It’s just a tiny splinter, lodged in my little finger. I take a needle from my sewing kit, put on my glasses, and break the skin around the small black spot in an effort to dig the splinter out.
Suddenly, the vision changes and I am back in my grandfather’s house. My father has bent me over his knee and is jabbing at the splinter in my thumb with a needle from my mother’s sewing kit.
“Hold still,” he pushes me down with the elbow of his left arm, then thrusts the needle again and again into the now bleeding spot on my thumb. “Hold still. Stop wriggling.”
“You’re hurting me.”
My mother comes into the room and inspects my thumb.
“Put your glasses on,” she tells my father. “At least you’ll be able to see what you’re doing.”
“Ow, ow!” I struggle with each piercing thrust of the needle but my father only holds me tighter.
Back in the present, I can hardly see this other splinter, let alone pull it out of my little pinky. I have broken the skin, so I place a band aid over the spot. Hopefully, the plaster will draw the splinter out, it usually does, quite painlessly. I put my sewing kit away and check my right thumb. My age-old splinter, still in there, winks its little black eye back at me from beneath the tear-filled eyelid of its tiny white scar.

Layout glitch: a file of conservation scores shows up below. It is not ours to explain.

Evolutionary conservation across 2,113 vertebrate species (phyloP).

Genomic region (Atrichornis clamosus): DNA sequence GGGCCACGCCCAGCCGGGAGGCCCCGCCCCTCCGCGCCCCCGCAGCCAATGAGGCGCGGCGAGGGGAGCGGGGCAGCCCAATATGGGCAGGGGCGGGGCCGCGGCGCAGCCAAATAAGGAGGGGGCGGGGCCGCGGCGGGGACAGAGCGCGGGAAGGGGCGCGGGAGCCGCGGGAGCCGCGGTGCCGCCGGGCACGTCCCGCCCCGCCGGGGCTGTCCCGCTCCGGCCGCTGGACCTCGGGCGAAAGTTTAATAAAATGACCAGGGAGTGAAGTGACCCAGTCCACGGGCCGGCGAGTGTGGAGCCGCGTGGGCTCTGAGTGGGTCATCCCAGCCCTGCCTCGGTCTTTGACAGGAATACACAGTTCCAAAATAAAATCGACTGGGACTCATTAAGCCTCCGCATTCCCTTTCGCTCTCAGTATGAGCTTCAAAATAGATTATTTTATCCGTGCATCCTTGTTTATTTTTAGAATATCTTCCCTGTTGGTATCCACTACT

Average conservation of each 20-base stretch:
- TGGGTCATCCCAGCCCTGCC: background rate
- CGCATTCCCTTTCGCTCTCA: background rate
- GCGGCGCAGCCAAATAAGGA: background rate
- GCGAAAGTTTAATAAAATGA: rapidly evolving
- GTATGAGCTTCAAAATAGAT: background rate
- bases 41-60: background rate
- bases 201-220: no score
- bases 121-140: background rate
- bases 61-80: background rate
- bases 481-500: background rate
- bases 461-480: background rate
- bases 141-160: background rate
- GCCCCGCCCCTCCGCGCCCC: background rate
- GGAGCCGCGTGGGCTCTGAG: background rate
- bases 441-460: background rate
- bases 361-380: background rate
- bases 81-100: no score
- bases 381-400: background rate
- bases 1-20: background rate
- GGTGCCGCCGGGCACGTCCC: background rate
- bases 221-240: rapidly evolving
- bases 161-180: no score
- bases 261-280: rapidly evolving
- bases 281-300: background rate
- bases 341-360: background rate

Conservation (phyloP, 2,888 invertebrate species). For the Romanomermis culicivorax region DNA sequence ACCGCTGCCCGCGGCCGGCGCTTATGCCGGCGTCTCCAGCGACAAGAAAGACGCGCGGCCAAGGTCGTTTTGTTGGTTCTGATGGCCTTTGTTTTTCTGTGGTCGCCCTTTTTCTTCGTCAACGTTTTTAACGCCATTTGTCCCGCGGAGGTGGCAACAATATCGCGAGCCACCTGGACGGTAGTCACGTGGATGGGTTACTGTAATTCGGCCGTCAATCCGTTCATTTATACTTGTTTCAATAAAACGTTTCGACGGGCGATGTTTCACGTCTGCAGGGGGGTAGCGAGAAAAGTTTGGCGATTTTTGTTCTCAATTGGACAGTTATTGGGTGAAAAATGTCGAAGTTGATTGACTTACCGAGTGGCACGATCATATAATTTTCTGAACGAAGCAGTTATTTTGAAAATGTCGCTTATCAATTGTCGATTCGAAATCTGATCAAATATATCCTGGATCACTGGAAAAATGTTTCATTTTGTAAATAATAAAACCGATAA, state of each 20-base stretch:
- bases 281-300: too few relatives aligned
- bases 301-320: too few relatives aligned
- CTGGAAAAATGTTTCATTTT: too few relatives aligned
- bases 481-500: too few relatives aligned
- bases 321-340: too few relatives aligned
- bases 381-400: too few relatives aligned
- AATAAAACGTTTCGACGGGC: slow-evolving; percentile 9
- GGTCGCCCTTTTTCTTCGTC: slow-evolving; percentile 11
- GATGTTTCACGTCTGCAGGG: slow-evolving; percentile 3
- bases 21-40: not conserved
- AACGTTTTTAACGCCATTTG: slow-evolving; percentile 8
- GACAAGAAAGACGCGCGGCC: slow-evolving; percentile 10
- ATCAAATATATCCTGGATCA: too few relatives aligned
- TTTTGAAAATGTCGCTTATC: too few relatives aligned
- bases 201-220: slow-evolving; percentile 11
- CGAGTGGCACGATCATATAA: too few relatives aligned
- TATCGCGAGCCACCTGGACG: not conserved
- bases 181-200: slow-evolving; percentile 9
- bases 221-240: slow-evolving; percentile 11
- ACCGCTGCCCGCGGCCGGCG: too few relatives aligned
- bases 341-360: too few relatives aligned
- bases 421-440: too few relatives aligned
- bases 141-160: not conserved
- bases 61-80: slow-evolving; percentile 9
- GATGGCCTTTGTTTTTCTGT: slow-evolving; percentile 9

We bear so many scars. Not all of them are visible.
Comment: So my granddaughter decided that she could polish up and improve my drawing notebook (top photo). And she did. Proof positive that a red pen in the hands of a young lady can work wonders. The thin red line of life, that link that joins us generation to generation, stretches back to times that only I can remember, stretches forward into times that I will never see. I wonder what my grandfather thought when he sat on his chair by the old Welsh fire and I climbed up, onto his knee. “Grandpa, tell me a story.” And he always did: “Once upon a time … there was a thin red line …” And look, there’s my grandfather’s old chair down in my basement in Island View, New Brunswick, Canada. It’s a long way from my grandfather’s old home in Swansea. Just think, I used to climb up on the back of that chair, while he was sleeping, and blow on the bald spot on the back of his head … one long thin red line of inherited mischief …